Better still is how Vicarious and Raven have used the feature to further bulk up the game's roster of heroes. While the game does have a set number of playable heroes you can unlock, the costumes offer some slick variations that amount to whole new characters. For example, one of Thor's "costumes" is in fact a Beta Ray Bill skin that remakes the Norse god into his alien homie. We'll obviously be shot dead if we say too much, but suffice it to say, if you've been following recent Marvel events like Civil War, you'll be very pleased by the heroes in MUA. Better still, there are some very cool classic folks thrown into the mix, as well.
In addition to the core game mechanics, Raven has made sure to toss in some cool extra modes to keep the experience fun. You'll find an arcade-style mode where you'll compete with friends for the most points and a very cool bit of retro action. As we mentioned earlier, you'll find a cool extra in Arcade's Murderworld in the form of a playable arcade game. The game is a new spin on Activision's classic Pitfall. The visuals look exactly the same when you play it, with one twist: Amidst the blocky sprites on the simple backgrounds, you'll notice that the "Pitfall Harry" you're guiding is actually a smoothly animated stick-figure representation of one of your team, complete with enhanced abilities depending on the hero. For example, Iron Man can float briefly, which is handy for flying over snapping crocodiles (we'd prefer the ability to repulsor their heads off, but so it goes).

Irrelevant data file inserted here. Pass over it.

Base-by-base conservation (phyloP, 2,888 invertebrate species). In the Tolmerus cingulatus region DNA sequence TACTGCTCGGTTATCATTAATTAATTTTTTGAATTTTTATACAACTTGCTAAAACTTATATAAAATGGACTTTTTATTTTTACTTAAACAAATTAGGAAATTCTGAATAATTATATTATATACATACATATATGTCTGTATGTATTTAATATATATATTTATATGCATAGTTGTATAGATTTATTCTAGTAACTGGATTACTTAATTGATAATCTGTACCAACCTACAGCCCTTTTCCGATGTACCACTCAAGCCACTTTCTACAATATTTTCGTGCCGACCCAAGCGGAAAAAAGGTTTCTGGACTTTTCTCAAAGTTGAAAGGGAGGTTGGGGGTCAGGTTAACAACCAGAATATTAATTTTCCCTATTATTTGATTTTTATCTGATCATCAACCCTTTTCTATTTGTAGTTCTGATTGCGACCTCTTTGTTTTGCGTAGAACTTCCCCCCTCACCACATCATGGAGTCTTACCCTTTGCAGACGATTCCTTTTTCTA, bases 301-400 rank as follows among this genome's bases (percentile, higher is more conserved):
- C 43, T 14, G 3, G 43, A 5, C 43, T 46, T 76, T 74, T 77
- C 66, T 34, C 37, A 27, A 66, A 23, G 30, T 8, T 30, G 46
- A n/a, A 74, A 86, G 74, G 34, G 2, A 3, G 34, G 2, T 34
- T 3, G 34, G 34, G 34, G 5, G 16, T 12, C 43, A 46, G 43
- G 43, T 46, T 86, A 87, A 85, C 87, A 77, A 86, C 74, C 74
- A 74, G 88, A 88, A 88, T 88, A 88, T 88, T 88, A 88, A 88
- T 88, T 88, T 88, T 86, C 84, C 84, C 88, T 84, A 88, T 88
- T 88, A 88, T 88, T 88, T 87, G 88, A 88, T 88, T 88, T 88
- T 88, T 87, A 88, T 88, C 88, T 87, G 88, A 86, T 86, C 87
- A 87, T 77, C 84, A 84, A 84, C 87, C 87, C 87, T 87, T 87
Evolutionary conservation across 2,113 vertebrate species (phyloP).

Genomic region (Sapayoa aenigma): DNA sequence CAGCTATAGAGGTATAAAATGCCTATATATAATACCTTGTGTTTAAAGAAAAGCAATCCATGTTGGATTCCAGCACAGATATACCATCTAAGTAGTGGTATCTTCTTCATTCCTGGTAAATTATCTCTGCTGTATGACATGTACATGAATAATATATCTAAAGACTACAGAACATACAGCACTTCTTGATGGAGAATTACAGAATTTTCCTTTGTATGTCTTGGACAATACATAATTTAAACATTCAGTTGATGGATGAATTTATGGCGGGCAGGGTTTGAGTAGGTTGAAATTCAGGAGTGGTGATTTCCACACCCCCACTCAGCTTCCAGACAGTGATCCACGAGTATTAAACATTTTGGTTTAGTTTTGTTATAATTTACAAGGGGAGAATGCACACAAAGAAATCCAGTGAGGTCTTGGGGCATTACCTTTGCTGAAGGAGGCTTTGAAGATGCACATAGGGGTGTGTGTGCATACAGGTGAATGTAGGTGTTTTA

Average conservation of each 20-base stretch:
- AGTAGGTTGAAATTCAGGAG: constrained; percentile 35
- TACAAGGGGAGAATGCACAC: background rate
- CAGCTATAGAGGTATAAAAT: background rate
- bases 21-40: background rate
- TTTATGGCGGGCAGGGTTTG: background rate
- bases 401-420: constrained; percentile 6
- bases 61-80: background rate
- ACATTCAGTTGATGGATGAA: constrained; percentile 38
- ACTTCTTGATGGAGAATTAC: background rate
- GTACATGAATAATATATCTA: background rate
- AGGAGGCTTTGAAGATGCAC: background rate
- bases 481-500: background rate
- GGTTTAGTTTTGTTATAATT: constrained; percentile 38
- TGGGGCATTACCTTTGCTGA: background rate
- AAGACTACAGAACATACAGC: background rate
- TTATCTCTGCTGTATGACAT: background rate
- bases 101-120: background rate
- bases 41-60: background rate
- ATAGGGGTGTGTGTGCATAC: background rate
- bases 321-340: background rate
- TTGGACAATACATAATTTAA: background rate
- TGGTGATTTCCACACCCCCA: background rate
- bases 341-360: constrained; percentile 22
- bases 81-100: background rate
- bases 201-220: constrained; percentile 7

Control in the game worked about the same in both versions, although the PlayStation 3 featured support for the sixaxis controller. You'll use the face and shoulder buttons on the controllers to perform various attacks, as well as jump and grab. The shoulder buttons serve as modifiers that let your normal attack buttons trigger your character's special attacks. The PS3 version also supports the sixaxis controller's tilt functionality and lets you use it to throw characters and input motions by moving the controller in a specific direction.
The visuals in the games are comparable when running at 720p and feature a glossy sheen to them. The game sports a high level of detail on the Xbox 360 and PS3. The environments are look cool and feature a good amount of activity. The game uses the same viewpoint as the Legends games, though there's considerably more going on in the backgrounds. The character models are shiny and detailed, though they look a bit too plastic in certain lighting conditions. One other detail we should note is that the game runs at 1080p, and although the frame rate was inconsistent in the unfinished game we played, it sure did look sexy.
Based on what we played, Marvel: Ultimate Alliance is shaping up to be a solid entry in the Xbox 360 and PS3 lineups. The game already appears to have the appeal of its X-Men Legends cousins, and the lush visuals are gravy. If you were a fan of the Legends games, or were always curious about them, Marvel: Ultimate Alliance should be well worth a look when it ships this November. Check back for more on the game in the coming weeks.